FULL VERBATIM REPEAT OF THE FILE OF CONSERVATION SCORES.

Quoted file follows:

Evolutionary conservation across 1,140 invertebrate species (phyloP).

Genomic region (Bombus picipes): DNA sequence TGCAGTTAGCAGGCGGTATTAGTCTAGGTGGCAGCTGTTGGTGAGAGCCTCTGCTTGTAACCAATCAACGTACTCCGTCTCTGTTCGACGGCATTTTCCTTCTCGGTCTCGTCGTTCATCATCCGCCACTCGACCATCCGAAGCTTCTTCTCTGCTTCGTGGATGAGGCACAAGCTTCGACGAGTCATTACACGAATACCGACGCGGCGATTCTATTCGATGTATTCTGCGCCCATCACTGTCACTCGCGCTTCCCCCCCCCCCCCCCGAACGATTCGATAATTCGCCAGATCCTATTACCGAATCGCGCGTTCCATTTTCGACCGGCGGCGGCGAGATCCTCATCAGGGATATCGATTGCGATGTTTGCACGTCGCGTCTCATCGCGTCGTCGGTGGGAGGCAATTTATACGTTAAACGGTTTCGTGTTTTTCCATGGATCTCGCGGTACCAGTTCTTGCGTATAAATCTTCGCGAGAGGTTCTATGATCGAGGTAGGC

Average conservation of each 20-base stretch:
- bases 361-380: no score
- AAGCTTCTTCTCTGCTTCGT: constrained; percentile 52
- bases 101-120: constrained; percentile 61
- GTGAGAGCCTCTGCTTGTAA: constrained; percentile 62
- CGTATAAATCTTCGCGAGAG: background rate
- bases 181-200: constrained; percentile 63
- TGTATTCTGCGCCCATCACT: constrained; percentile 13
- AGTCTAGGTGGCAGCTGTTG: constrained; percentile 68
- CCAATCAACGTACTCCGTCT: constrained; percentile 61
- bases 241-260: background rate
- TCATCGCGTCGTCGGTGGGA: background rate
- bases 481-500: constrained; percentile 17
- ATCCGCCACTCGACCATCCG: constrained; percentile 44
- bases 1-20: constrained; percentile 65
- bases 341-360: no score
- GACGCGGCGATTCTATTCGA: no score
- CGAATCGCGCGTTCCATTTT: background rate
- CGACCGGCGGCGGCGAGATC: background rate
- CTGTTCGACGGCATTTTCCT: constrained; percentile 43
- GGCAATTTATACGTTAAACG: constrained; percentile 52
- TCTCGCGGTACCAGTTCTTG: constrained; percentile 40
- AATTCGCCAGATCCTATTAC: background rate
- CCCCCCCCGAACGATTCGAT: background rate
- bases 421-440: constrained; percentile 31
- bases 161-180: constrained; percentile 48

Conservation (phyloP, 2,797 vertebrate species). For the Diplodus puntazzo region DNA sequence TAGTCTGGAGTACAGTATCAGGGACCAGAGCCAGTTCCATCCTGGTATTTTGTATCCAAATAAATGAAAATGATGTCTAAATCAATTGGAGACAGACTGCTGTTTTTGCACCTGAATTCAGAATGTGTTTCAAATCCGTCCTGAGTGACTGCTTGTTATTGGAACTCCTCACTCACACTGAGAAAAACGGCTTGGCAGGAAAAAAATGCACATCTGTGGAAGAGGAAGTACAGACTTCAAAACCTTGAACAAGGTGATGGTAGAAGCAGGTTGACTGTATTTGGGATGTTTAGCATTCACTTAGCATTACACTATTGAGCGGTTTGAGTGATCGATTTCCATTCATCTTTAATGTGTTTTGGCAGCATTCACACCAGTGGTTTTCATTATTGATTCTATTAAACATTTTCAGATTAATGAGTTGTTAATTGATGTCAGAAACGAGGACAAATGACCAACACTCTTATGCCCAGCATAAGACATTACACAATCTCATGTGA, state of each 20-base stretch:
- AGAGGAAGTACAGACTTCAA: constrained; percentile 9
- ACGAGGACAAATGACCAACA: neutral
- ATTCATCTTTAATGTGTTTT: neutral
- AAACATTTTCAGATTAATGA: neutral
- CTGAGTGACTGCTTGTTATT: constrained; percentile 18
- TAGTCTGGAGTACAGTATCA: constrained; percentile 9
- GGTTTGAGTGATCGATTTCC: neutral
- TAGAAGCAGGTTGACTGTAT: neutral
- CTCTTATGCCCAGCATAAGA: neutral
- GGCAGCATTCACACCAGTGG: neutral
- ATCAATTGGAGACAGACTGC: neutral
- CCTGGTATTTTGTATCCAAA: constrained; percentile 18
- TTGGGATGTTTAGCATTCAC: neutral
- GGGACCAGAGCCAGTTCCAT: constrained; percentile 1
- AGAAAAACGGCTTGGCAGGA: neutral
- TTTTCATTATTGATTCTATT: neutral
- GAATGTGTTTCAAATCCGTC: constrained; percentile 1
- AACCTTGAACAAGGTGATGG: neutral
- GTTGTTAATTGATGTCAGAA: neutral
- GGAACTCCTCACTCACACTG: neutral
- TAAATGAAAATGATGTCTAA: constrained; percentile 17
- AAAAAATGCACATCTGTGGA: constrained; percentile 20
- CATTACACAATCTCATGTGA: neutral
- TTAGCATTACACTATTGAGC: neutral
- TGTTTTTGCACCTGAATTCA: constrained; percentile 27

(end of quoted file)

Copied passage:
Evolutionary conservation across 1,140 invertebrate species (phyloP).

Genomic region (Bombus picipes): DNA sequence TGCAGTTAGCAGGCGGTATTAGTCTAGGTGGCAGCTGTTGGTGAGAGCCTCTGCTTGTAACCAATCAACGTACTCCGTCTCTGTTCGACGGCATTTTCCTTCTCGGTCTCGTCGTTCATCATCCGCCACTCGACCATCCGAAGCTTCTTCTCTGCTTCGTGGATGAGGCACAAGCTTCGACGAGTCATTACACGAATACCGACGCGGCGATTCTATTCGATGTATTCTGCGCCCATCACTGTCACTCGCGCTTCCCCCCCCCCCCCCCGAACGATTCGATAATTCGCCAGATCCTATTACCGAATCGCGCGTTCCATTTTCGACCGGCGGCGGCGAGATCCTCATCAGGGATATCGATTGCGATGTTTGCACGTCGCGTCTCATCGCGTCGTCGGTGGGAGGCAATTTATACGTTAAACGGTTTCGTGTTTTTCCATGGATCTCGCGGTACCAGTTCTTGCGTATAAATCTTCGCGAGAGGTTCTATGATCGAGGTAGGC

Average conservation of each 20-base stretch:
- bases 361-380: no score
- AAGCTTCTTCTCTGCTTCGT: constrained; percentile 52
- bases 101-120: constrained; percentile 61
- GTGAGAGCCTCTGCTTGTAA: constrained; percentile 62
- CGTATAAATCTTCGCGAGAG: background rate
- bases 181-200: constrained; percentile 63
- TGTATTCTGCGCCCATCACT: constrained; percentile 13
- AGTCTAGGTGGCAGCTGTTG: constrained; percentile 68
- CCAATCAACGTACTCCGTCT: constrained; percentile 61
- bases 241-260: background rate
- TCATCGCGTCGTCGGTGGGA: background rate
- bases 481-500: constrained; percentile 17
- ATCCGCCACTCGACCATCCG: constrained; percentile 44
- bases 1-20: constrained; percentile 65
- bases 341-360: no score
- GACGCGGCGATTCTATTCGA: no score
- CGAATCGCGCGTTCCATTTT: background rate
- CGACCGGCGGCGGCGAGATC: background rate
- CTGTTCGACGGCATTTTCCT: constrained; percentile 43
- GGCAATTTATACGTTAAACG: constrained; percentile 52
- TCTCGCGGTACCAGTTCTTG: constrained; percentile 40
- AATTCGCCAGATCCTATTAC: background rate
- CCCCCCCCGAACGATTCGAT: background rate
- bases 421-440: constrained; percentile 31
- bases 161-180: constrained; percentile 48

Conservation (phyloP, 2,797 vertebrate species). For the Diplodus puntazzo region DNA sequence TAGTCTGGAGTACAGTATCAGGGACCAGAGCCAGTTCCATCCTGGTATTTTGTATCCAAATAAATGAAAATGATGTCTAAATCAATTGGAGACAGACTGCTGTTTTTGCACCTGAATTCAGAATGTGTTTCAAATCCGTCCTGAGTGACTGCTTGTTATTGGAACTCCTCACTCACACTGAGAAAAACGGCTTGGCAGGAAAAAAATGCACATCTGTGGAAGAGGAAGTACAGACTTCAAAACCTTGAACAAGGTGATGGTAGAAGCAGGTTGACTGTATTTGGGATGTTTAGCATTCACTTAGCATTACACTATTGAGCGGTTTGAGTGATCGATTTCCATTCATCTTTAATGTGTTTTGGCAGCATTCACACCAGTGGTTTTCATTATTGATTCTATTAAACATTTTCAGATTAATGAGTTGTTAATTGATGTCAGAAACGAGGACAAATGACCAACACTCTTATGCCCAGCATAAGACATTACACAATCTCATGTGA, state of each 20-base stretch:
- AGAGGAAGTACAGACTTCAA: constrained; percentile 9
- ACGAGGACAAATGACCAACA: neutral
- ATTCATCTTTAATGTGTTTT: neutral
- AAACATTTTCAGATTAATGA: neutral
- CTGAGTGACTGCTTGTTATT: constrained; percentile 18
- TAGTCTGGAGTACAGTATCA: constrained; percentile 9
- GGTTTGAGTGATCGATTTCC: neutral
- TAGAAGCAGGTTGACTGTAT: neutral
- CTCTTATGCCCAGCATAAGA: neutral
- GGCAGCATTCACACCAGTGG: neutral
- ATCAATTGGAGACAGACTGC: neutral
- CCTGGTATTTTGTATCCAAA: constrained; percentile 18
- TTGGGATGTTTAGCATTCAC: neutral
- GGGACCAGAGCCAGTTCCAT: constrained; percentile 1
- AGAAAAACGGCTTGGCAGGA: neutral
- TTTTCATTATTGATTCTATT: neutral
- GAATGTGTTTCAAATCCGTC: constrained; percentile 1
- AACCTTGAACAAGGTGATGG: neutral
- GTTGTTAATTGATGTCAGAA: neutral
- GGAACTCCTCACTCACACTG: neutral
- TAAATGAAAATGATGTCTAA: constrained; percentile 17
- AAAAAATGCACATCTGTGGA: constrained; percentile 20
- CATTACACAATCTCATGTGA: neutral
- TTAGCATTACACTATTGAGC: neutral
- TGTTTTTGCACCTGAATTCA: constrained; percentile 27